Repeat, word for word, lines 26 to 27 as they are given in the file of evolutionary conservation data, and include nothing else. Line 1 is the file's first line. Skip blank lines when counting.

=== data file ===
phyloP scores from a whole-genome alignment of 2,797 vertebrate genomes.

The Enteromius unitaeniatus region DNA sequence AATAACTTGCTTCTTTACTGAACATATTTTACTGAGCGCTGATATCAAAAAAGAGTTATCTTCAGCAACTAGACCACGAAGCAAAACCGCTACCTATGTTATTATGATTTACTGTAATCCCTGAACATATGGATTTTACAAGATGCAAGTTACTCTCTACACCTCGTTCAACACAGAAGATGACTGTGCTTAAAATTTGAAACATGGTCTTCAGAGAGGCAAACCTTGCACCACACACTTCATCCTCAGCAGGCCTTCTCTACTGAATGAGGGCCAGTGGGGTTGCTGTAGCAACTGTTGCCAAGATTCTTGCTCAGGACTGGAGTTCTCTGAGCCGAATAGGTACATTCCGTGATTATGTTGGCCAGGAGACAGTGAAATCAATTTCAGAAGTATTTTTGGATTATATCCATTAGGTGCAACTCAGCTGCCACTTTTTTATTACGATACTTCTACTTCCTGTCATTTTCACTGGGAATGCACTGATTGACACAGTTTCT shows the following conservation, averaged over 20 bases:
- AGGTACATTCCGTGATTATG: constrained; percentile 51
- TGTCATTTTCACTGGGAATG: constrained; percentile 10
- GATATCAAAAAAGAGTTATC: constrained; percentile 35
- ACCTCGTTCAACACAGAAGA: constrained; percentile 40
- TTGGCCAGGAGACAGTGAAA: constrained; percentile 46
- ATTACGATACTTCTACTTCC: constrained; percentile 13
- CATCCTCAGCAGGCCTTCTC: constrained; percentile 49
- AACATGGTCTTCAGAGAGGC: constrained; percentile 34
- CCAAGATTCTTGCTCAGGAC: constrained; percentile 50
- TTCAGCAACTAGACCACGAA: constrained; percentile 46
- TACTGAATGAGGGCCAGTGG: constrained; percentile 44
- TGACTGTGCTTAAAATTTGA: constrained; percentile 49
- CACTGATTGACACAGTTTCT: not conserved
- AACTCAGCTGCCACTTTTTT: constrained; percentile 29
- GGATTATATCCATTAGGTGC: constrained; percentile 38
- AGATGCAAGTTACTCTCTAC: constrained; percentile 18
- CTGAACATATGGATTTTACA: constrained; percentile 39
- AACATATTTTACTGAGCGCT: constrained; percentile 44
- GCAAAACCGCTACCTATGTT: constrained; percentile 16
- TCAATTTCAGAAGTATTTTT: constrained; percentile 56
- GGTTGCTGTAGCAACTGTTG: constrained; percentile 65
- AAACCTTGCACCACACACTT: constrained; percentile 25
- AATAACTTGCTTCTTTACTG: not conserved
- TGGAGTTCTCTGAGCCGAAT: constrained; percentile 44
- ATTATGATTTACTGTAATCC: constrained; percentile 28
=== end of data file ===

- TGGAGTTCTCTGAGCCGAAT: constrained; percentile 44
- ATTATGATTTACTGTAATCC: constrained; percentile 28